ECONOMY

Wind energy: Bleak prospects for Greece despite favorable conditions and examples of spectacular success worldwide; bureaucrats to blame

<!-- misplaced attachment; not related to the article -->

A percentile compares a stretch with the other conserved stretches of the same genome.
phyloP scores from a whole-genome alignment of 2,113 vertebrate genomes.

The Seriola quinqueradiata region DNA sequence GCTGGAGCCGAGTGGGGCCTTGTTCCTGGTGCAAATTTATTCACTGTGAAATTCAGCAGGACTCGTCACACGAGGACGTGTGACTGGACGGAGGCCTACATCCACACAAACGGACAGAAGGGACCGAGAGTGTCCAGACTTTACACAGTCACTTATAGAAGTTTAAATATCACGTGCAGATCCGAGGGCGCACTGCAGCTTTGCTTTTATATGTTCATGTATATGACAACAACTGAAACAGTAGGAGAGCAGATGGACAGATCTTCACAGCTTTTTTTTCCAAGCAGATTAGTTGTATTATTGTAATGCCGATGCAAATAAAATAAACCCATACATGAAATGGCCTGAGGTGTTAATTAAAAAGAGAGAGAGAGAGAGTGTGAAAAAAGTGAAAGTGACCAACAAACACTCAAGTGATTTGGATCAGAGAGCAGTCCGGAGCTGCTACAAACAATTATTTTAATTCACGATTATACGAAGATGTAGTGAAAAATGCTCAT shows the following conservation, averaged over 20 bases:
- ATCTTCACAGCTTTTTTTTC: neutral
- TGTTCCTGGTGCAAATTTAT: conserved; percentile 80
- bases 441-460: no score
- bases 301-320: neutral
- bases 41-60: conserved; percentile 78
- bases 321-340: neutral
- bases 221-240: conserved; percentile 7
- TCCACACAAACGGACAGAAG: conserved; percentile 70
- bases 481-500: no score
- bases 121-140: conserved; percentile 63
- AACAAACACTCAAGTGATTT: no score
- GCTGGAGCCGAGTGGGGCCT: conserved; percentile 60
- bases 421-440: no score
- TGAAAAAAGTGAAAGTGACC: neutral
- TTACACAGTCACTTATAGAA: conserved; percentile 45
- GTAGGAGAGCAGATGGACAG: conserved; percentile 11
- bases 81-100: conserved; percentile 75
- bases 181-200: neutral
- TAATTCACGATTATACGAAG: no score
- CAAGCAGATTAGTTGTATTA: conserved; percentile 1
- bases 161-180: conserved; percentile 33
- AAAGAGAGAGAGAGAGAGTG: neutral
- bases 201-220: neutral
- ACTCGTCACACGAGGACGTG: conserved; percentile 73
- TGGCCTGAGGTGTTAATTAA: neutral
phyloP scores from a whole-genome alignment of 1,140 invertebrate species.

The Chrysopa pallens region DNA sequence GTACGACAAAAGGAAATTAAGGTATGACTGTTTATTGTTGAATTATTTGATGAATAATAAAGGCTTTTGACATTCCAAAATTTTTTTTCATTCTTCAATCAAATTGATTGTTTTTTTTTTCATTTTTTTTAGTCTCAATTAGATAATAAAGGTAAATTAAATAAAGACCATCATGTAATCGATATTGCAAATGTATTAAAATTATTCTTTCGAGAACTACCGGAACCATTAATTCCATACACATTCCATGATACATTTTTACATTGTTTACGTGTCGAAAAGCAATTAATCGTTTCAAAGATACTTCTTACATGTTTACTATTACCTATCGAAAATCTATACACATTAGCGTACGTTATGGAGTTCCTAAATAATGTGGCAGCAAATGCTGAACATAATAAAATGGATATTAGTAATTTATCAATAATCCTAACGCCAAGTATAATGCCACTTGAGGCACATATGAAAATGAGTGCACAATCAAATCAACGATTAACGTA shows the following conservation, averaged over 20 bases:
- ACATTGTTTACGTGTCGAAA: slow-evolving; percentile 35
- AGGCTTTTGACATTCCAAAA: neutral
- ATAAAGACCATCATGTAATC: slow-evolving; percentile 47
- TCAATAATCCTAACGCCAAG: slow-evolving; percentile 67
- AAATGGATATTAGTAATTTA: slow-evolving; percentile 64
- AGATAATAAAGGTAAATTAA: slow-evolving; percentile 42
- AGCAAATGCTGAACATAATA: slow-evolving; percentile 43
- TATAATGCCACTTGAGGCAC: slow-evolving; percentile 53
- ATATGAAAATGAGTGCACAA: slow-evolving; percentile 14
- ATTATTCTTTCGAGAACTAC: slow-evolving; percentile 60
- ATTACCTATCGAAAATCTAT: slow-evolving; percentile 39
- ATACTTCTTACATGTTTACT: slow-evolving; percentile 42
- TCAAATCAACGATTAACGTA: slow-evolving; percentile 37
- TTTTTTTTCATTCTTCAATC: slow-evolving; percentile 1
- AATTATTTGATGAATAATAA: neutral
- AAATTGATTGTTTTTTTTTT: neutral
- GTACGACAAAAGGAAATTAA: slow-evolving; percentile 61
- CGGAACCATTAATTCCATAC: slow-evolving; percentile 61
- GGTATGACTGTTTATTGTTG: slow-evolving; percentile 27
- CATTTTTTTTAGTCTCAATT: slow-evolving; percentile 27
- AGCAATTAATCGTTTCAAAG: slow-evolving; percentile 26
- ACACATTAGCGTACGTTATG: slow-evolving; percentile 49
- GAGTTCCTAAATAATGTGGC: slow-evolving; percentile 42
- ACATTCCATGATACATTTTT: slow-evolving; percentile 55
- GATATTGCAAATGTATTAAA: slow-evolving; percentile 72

The last year or so has seen some spectacular progress in wind power applications worldwide. According to the latest figures released recently by the European Wind Power Association (EWEA) and its American counterpart AWEA, some 7,000 megawatts (MW) of new installed wind power capacity was added during 2002, increasing generating capacity by 28 percent last year, bringing the total world wind power capacity to 31,000 MW, enough to power 7.5 million American homes or 16 million average European homes. This is an all-time high in terms of installed wind electric capacity and clearly shows that wind energy for power generation has matured as a technology that is compatible with mainstream thermal power applications. By comparison, Greece’s total interconnected electricity network is just above 11,000 MW. (A modern nuclear power station accounts on average for 1,000 MW.) The global scene In terms of investment, the new wind capacity installed globally last year accounted for 6.8 billion euros, which is indicative of the size and growth potential of the market. «This is just the tip of the iceberg; the global wind power market could be worth 25 billion euros a year by 2010. Wind power currently meets only 2 percent of total European electricity demand. That share will increase rapidly as the technology continues to develop, costs continue to fall, and the need to secure and diversify energy supplies becomes increasingly evident to decision makers,» says Corin Millais, EWEA chief executive. «Wind energy grew by 10 percent in the United States in 2002, a good performance given the poor state of the US energy market and the stop-and-go-and-stop-again policy signals directed at our industry,» says Randall Swisher, AWEA executive director. «With steady supportive policies, wind power could grow at a sustained pace closer to that of Europe, and provide well over 6 percent of US electricity by 2020.» Global wind power has quadrupled over the past five years, growing from 7,600 MW at the end of 1997 to more than 31,000 MW at the end of 2002, an increase of over 23,000 MW. Wind is the world’s fastest growing energy resource, with installed generating capacity increasing by an average of 32 percent annually for the last five years. Ninety-three percent of the additional wind capacity installed in 2002 was in Europe and the United States, and worldwide, 90 percent of capacity is found in those two regions. Analysis by EWEA shows that there are no technical, economic, or resource barriers to wind power supplying 12 percent of the world’s electricity by 2020. Today, wind power supplies approximately 0.4 percent of world electricity demand. With a stronger political commitment worldwide, the wind energy industry could install an estimated 230,000 MW by 2010, and 1.2 million MW by 2020. Over three-quarters of the world’s wind power is currently generated in Europe, and the region again fueled the bulk of last year’s growth, an achievement which is largely driven by the EU’s commitment to developing renewable sources of energy. A total of 5,871 MW, worth 5.8 billion euros, was installed in EU countries alone in 2002. Total wind capacity in the region grew 33 percent to 23,056 MW. The countries with the greatest wind capacity are mostly European, with Germany – by far the largest at just over 12,000 MW – followed by Spain, the United States, Denmark and India. Situation in Greece Against this phenomenal worldwide progress in wind power applications, Greece appears to be lagging seriously behind, in spite of consistent efforts over the years to develop this abundant energy resource. The story of modern wind energy development in Greece goes back to the late 1970s and early ’80s, a period during which the Public Power Corporation (PPC), the country’s electricity monopoly utility, started installing pilot windfarms and conducting extensive wind regime surveys all over Greece in order to identify the country’s wind power potential. It must be noted that Greece enjoys Europe’s largest wind potential per se, with hundreds, if not thousands, of historical wind paths where steady and strong wind flows are in evidence throughout the year. Up until recently, and certainly in the 1930s, Greece still had in operation more than 3,000 stone-built sail windmills, both inland and on the islands, which were used for wheat grinding. As late as the early ’60s, there were literally thousands (one estimate talks of a minimum of 30,000 units), of metal-type windmills, of both Greek and US origin, used for water pumping. Until 1994, wind applications in Greece were limited to a handful of windfarms developed and operated by PPC and a few individual wind generators installed on some islands to provide supplementary electricity, mainly to small industries and hotel complexes. Then the government, against stiff opposition from PPC, introduced legislation, in line with EU practice, enabling private companies to set up and operate windfarms and obliging PPC to purchase at fixed prices the generated electricity output. This led to the opening up of the market and in the next six years, until 2000, Greece saw some impressive developments in small to medium-sized windfarm projects. Some 200 MW of wind capacity was installed, with windfarms appearing mainly on the island of Crete and in southern Evia. However, the relatively fast pace of windfarm development came to a complete stop last year as a combination of negative factors came to the fore, thus bringing the whole market to a complete standstill. Although the negative factors that have plagued the Greek wind market for some time have not vanished, the market started moving early this year with significant new capacity being added on an almost monthly basis. A few weeks ago, Greece’s wind power capacity was given a tremendous boost with the commissioning of four new windfarms in Thrace, in the northeast, with a cumulative wind capacity of 55 MW. This new addition now brings the total installed wind capacity in Greece to almost 330 MW. These four windfarms, located on mountain ridges at an altitude of almost 1000m (3,300 feet) in the prefectures of Rhodope and Evros, some 60km (37.26 miles) north of Alexandroupolis, were officially inaugurated on April 12 by Development Minister Akis Tsochadzopoulos. This unique windfarm consists of 59 state-of-the-art wind generators, mostly built by Danish firm NEG-Micon, each with a capacity of approximately 900 KW and with a wing diameter of 52m (171 feet). The total investment amounted to 62 million euros and covered the construction of the wind generators, access roadworks, extensive underground cabling, several electrical substations and high-voltage cable connections to the main PPC grid some 25km (15.5 miles) away. The windfarms were erected in the record time of 10 months and were developed by a consortium of two Greek companies, consisting of Damco Energy SA and International Construction SA. The windfarms are owned and operated by the consortium which is currently developing a further 17.5 MW of wind capacity in the same location. The generated electricity is sold entirely to PPC at prices set by the Ministry of Development according to law 2244/94, which outlines the conditions for setting up and operating a windfarm in Greece. (PPC buys wind-generated electricity at about 6.2 cents per kWh on the mainland and at 7.4 cents per kWh on the islands.) In addition to the Damco windfarms, a few more are under way on Evia, Crete and in Thrace, where large Greek construction companies, including Terna SA and Rokas SA, are now constructing windfarms whose total capacity is likely to exceed 150 MW. Gradually, Greece is winning the lost ground in wind power but it remains unclear whether a satisfactory pace, in line with developments in other EU countries, can be set. Disincentives Greece’s Regulatory Energy Authority (RAE), which now bears the entire responsibility for licensing new wind installations, has so far issued 220 licenses corresponding to approximately 1,800 MW of wind capacity. But very few of these new installations are likely to be built over the next few years due to the problems created for most investors by Greek bureaucracy. As was recently pointed out in Kathimerini (see English Edition, April 1), several serious non-technical obstacles hinder progress in this field and dissuade potential investors from Greece and abroad. One of the most serious is government red tape and the endless number of permits, certificates and heavily stamped paperwork that must be obtained before even thinking about construction. One investor recently counted 41 signatures on 39 different documents. One of the latter-day Greek wonders is how a relatively simple and straightforward licensing process ballooned out of all proportion due to the habitual insecurity and evasion of responsibility permeating all tiers of present-day Greek society – not to mention public sector graft, where it is customary for civil servants to earn a double salary by doing favors, great and small, for whoever crosses their path. As though red tape were not enough, wind power investors have to face a mostly uncooperative PPC, which steadfastly refuses to extend its grid to suitable wind locations. In several instances, PPC has demanded that investors finance the construction of substations and cables by themselves. These then become the property of the electricity utility. To add insult to injury, lately there has been a trend for several local authorities near windfarm sites to demand, successfully in most cases, the blocking of windfarm construction on environmental grounds. Wind energy experts say Greece is capable of developing 3,000 to 4,000 MW of wind capacity and thus meet some 25 percent to 35 percent of its electricity needs, winning substantial environmental benefits. Despite the government’s clear renewable energy policy, several negative factors, stemming from personal or ill-conceived group interests, prevent the large-scale development of wind energy, thus depriving Greece of a native and limitless energy resource. (1) Costis Stambolis is director of Delos Communications.